Magistrate Judge Mary Pat Thynge: Motion to Amend or Motion to Supplement?
In Masimo Corporation v. Philips Electronics North America Corporation, defendant Philips filed a motion for leave to amend its counterclaims pursuant to Federal Rule of Civil Procedure 15 to add a newly acquired patent. C.A. No. 09-80-JJF-MPT, Memo. Order (D. Del. Apr. 20, 2010). Plaintiff argued that this motion to amend was actually an attempt to supplement the pleadings because it was adding a patent that was unrelated to the asserted patents and further was an attempt by defendants to "'buy up' new counterclaims and hinder litigation of [plaintiff's] claims." Id. at 4 (internal citations omitted).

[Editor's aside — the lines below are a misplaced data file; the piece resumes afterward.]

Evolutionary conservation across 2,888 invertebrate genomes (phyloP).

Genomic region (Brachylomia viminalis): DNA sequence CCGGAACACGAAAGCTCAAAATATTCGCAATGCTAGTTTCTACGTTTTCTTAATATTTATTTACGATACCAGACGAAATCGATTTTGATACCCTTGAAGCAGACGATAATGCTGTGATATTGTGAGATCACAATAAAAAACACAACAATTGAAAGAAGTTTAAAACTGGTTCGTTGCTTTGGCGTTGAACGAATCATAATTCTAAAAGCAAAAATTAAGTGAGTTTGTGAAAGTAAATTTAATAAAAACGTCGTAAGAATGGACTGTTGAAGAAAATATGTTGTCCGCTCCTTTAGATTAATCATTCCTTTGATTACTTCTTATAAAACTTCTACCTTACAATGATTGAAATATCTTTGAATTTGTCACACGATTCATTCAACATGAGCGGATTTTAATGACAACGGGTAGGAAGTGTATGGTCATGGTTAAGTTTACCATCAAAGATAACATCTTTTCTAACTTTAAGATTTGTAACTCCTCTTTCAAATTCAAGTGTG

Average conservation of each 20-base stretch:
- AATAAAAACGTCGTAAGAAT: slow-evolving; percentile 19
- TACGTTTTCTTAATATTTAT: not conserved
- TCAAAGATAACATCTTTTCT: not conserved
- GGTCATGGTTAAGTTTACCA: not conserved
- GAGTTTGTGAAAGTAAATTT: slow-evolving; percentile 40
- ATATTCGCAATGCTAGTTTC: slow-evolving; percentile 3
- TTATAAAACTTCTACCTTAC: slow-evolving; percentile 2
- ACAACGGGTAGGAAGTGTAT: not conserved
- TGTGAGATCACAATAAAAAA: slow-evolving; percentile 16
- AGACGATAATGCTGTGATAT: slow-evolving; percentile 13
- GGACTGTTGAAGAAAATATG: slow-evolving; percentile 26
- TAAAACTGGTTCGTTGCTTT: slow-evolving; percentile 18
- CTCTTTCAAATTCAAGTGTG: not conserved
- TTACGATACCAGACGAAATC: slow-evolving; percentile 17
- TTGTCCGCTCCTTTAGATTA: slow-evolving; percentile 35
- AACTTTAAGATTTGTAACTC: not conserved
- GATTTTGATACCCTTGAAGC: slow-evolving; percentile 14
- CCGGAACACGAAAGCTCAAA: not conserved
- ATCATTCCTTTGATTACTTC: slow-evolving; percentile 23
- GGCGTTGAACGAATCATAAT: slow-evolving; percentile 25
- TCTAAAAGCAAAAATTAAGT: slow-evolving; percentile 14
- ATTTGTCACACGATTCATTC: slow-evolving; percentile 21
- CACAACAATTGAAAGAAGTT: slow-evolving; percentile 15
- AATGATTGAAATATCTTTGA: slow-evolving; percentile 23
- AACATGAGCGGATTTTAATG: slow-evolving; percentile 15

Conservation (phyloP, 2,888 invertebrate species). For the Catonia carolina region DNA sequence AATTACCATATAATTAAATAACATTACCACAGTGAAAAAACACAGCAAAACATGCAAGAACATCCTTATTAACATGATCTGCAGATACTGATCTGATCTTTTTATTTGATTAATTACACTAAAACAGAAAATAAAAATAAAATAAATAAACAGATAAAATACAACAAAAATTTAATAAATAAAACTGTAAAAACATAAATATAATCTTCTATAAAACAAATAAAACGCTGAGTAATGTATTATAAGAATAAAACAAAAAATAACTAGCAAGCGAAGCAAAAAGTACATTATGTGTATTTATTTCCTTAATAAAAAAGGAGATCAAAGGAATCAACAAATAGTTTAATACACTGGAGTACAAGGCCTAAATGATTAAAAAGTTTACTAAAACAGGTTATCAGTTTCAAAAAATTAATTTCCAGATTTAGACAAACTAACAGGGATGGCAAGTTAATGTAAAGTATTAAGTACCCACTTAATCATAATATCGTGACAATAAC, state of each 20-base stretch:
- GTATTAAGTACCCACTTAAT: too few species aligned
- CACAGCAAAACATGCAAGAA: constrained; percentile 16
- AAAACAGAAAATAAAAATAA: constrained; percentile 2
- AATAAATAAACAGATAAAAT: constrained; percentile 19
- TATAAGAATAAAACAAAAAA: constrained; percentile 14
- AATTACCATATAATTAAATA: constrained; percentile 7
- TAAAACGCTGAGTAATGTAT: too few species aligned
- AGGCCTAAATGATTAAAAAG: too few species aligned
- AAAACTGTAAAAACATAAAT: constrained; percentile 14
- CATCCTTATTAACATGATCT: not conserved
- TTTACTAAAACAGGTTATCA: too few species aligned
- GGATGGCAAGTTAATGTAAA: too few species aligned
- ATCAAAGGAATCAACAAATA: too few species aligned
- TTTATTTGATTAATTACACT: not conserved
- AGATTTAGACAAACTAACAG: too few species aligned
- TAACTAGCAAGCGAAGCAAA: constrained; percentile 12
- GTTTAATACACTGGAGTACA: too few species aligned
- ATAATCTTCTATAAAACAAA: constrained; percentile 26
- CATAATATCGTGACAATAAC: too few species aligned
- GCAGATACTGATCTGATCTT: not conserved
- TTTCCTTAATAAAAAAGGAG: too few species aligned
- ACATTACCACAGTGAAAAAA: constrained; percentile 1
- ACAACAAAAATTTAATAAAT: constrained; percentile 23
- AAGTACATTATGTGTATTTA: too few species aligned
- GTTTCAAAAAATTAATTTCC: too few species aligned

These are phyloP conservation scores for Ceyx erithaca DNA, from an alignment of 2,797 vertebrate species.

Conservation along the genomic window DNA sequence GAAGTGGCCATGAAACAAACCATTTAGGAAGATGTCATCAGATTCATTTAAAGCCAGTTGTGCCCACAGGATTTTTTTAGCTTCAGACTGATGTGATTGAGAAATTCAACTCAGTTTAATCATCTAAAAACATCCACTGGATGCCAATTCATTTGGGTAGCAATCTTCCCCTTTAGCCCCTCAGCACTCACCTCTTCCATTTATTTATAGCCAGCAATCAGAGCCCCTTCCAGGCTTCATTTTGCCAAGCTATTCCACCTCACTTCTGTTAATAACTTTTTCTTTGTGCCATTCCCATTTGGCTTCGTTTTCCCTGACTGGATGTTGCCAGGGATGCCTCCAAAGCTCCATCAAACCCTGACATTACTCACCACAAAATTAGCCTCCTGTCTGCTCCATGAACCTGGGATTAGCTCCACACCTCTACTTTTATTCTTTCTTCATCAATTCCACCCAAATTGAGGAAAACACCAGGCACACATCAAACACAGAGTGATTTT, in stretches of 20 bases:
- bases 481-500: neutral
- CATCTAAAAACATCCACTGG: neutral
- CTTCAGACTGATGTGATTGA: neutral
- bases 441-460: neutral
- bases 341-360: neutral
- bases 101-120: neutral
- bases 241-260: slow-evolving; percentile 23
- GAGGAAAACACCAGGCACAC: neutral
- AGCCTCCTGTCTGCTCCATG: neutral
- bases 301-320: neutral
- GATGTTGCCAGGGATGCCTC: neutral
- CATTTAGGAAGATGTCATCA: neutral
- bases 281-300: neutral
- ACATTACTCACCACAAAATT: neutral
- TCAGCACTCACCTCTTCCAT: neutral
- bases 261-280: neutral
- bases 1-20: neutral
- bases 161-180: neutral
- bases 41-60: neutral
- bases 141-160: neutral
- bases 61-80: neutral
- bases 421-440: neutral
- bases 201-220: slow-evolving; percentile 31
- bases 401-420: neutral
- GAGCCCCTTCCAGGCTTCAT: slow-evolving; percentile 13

The Court did treat the motion as a motion to supplement and not a motion to amend, but found that the standard under Rule 15(d) is "'essentially the same' as that under Rule 15(a)." Id. at 5 (internal citations omitted). Using that standard, the court found that the newly-added patent is potentially related and inclusion of the patent in the pending litigation "will promote judicial efficiency" since the accused products were already accused of infringing defendants' other asserted patents in the pending litigation. Id. at 6-7. Judge Thynge also found that inclusion of the newly-added patent in the pending litigation would not cause undue delay since no scheduling order had been entered and discovery was in its early stages. Id. at 7. Finally, the court found that there was no evidence to support a finding that defendants acted in bad faith when moving to add the newly-acquired patent. Id. at 8.